(This entire post is going to sound terrible and possibly self-aggrandizing, and I apologize now for any pain caused — but I don’t believe in minimizing my truths to make other people feel more comfortable.)
I think most parents hope their children will be smart, maybe even smarter than Dear Old Mom and Dad themselves.
I hoped for normalcy.
I suppose my kids were doomed by DNA. I let them test my oldest’s IQ, though I was pretty certain of the results already (“giftedness” tends to show up in myriad ways early on, though these signs vary from child to child; there is no one “flavor” of intelligence that covers everyone’s strengths).
Yeeep. My son is also gifted. My youngest has an eidetic memory (and I suspect her IQ is up there also — not that that’s the best or only measure of intelligence!).
Don’t get me wrong; I’m glad that we don’t have to deal with the same kinds of struggles that some other families have with academia. We’re fortunate in many, many ways there, and I am truly grateful for that aspect of it, that smoothness.
That doesn’t mean we don’t have struggles — not in spite of my kids’ intelligence, but often because of it.
With high intelligence comes a large set of potential issues. This article does a decent job laying the naked realities before the reader.
Some of these issues are most prominent in my son — the emotions running high, the eccentricities, his refusal to talk in the beginning since he wasn’t getting the words out right, the compulsions to explain every single thing in great (often excruciating) detail.
For my oldest, it’s extremely difficult to provide challenging reading content that’s still age-appropriate. She’s been reading at a high school level or higher since first grade. Some of her former teachers invested a ton of time trying to keep her in challenging curricula. And she’s Type A, perfectionist extraordinaire. If she doesn’t get 100%, she may as well have received an F.
Youngest struggles with homework, because it’s too easy to be worth her time. Her teacher has given her some optional “challenge” work too, that she can do if she likes because it should be more engaging. She doesn’t see why she should do extra work and often skims it to verify that she “know(s) all this stuff already, Mom” and then puts it aside, blank.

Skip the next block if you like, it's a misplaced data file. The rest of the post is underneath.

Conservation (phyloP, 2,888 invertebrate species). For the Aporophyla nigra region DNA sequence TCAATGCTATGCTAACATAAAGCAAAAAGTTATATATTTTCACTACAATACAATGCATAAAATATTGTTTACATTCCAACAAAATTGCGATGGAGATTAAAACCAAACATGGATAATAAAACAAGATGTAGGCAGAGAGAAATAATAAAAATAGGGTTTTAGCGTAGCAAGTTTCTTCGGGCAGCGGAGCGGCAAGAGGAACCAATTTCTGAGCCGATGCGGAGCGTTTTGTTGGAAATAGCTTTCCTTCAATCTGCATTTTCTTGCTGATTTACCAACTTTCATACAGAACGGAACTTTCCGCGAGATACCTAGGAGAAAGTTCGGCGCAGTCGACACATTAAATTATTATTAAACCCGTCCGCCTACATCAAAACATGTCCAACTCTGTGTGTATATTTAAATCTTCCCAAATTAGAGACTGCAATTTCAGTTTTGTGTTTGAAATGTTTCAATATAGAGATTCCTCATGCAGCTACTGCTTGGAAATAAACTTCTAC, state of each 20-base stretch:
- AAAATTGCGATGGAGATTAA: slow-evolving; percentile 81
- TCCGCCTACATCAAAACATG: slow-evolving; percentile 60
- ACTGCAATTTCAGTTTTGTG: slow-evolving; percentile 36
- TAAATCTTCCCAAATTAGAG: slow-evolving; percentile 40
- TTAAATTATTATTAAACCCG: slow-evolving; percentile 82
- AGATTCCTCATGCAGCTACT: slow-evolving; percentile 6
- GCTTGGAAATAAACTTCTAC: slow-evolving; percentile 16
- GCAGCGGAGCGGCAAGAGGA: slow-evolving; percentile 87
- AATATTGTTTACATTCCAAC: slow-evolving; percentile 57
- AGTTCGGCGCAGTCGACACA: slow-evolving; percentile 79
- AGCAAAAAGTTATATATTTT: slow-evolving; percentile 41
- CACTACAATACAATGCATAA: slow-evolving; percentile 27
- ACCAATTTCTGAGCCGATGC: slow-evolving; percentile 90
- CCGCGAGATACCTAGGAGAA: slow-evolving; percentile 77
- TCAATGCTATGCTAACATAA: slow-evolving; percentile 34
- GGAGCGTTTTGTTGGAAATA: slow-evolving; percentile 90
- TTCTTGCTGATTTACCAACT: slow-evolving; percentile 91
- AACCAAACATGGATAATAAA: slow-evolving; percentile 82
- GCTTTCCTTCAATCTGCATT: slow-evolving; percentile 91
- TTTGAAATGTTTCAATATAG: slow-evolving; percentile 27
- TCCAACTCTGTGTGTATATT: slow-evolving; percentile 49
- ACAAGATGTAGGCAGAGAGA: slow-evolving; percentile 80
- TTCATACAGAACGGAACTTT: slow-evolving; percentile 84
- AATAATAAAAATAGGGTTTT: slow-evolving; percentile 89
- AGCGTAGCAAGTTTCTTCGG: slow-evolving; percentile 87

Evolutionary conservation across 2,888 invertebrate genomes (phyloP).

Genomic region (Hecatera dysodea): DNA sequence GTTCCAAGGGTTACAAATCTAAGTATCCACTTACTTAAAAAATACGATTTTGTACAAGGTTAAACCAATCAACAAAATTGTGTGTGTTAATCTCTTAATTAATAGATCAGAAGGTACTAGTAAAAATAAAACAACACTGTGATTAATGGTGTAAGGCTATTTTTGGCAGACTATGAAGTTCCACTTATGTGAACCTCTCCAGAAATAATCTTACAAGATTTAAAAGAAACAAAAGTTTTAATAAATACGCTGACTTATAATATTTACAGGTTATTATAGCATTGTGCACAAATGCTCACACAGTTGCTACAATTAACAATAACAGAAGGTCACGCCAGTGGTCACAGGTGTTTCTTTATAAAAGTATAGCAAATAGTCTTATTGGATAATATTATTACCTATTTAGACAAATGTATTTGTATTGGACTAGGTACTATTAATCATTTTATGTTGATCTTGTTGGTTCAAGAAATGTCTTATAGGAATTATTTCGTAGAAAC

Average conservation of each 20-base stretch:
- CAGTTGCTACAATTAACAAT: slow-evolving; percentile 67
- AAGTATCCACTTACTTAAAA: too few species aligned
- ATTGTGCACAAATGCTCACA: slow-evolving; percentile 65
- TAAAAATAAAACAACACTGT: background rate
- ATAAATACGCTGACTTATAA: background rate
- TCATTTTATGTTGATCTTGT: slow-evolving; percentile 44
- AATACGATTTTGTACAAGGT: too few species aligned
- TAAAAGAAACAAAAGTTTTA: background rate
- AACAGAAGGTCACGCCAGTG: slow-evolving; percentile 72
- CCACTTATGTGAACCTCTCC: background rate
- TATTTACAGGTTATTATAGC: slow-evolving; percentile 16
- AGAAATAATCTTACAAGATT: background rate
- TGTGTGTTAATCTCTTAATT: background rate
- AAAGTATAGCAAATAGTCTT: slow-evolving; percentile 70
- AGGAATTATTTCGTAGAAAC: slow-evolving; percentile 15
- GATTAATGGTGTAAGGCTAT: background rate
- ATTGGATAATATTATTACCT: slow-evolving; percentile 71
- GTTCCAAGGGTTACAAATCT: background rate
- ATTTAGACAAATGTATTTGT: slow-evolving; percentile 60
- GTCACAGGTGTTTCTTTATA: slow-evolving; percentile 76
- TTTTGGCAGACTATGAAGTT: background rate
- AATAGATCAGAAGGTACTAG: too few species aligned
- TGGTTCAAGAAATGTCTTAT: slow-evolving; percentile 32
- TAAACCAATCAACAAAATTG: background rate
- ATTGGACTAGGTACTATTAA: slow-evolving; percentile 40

There are gifted programs, certainly. And they do help a bit. Youngest didn’t qualify for services (which is ridiculous) because she doesn’t fit the “plays the game well; tests well and gives the right answers at the right time because they’re supposed to” mold. She can do that, and does in the regular classroom most of the time, but if the mood strikes her, nothing will move her to complete something she sees as drudgery.
The worst part sometimes is when they come to me with one of these issues, and my heart aches so much because I know. And there are no simple solutions. There’s nothing wrong with my amazing kids and we celebrate the hell out of who they are…but they’re outliers in this world, as are many people for various reasons, both good and less so. None of the reasons feel good. It never feels awesome to be stuck on the outside.
My IQ is 157 or 168, depending on which result you use. I understand eccentricities and issues as byproducts of intelligence all too well. I rehearse my speech (and delete almost every word I write, multiple times over) because I never know if I sound too weird, too archaic or stuffy or formal. I’m certain I have ADD, and that it’s a direct result of my intelligence. I have poor follow-through — or I fixate on things. I have severe anxiety about many normal-life situations, and because I am well aware of how absent-minded professor-ish I am and how much I “should have” achieved by now, Impostor Syndrome invades every corner of my life.
You just overthink things.
Of course I overthink things. I can’t not think everything to death. It just happens. My mind is spinning in a dozen or more directions every moment I’m awake, and my dreams are vivid and out-there, with good recall. To complicate things, I have synesthesia…colors everywhere. Tuesdays are pale yellow, February is burgundy, and 16 is white and blue. Anger is pink/orange, happiness is robin’s egg blue with gold streaks, et cetera. I actually think in abstract colors (in motion, always) too, which I didn’t realize was strange until some very detailed conversations in college…I think that’s why I stumble over my words so much (the “translation” that occurs) when speaking.
I can’t watch a lot of popular shows, especially about crimes/other plots with solutions because I figure them out and have a hard time sitting through the rest of the episodes. When I’ve been thinking about too much for too long, I tend to erupt emotionally over some tiny thing that doesn’t even really matter. I can’t wear certain fabrics or super-restrictive garments, because my body panics.
(I was getting ready for bed the other night, settling under the covers, when the seams on my shirt started bothering me. I tried to ignore them, but they became too much for me to handle. I ran to my closet and ripped the shirt off, ruining it. Didn’t care. Couldn’t care.)
Everything is more. And sometimes everything is too much more. My brain overloads and I snap at someone. I get emotionally overwhelmed and withdraw. (I find most social situations terrifying; I have learned to cope as long as I know I’m free to leave whenever I need to go. My senses get overwhelmed and I feel like screaming, even though I really need less of everything.)
I know what it’s like. My kids can come to me, because I know. Intelligence is a gift — and a very dark curse. You have to walk the line of light and shadow to make life beautiful.
Most days, I do. 🙂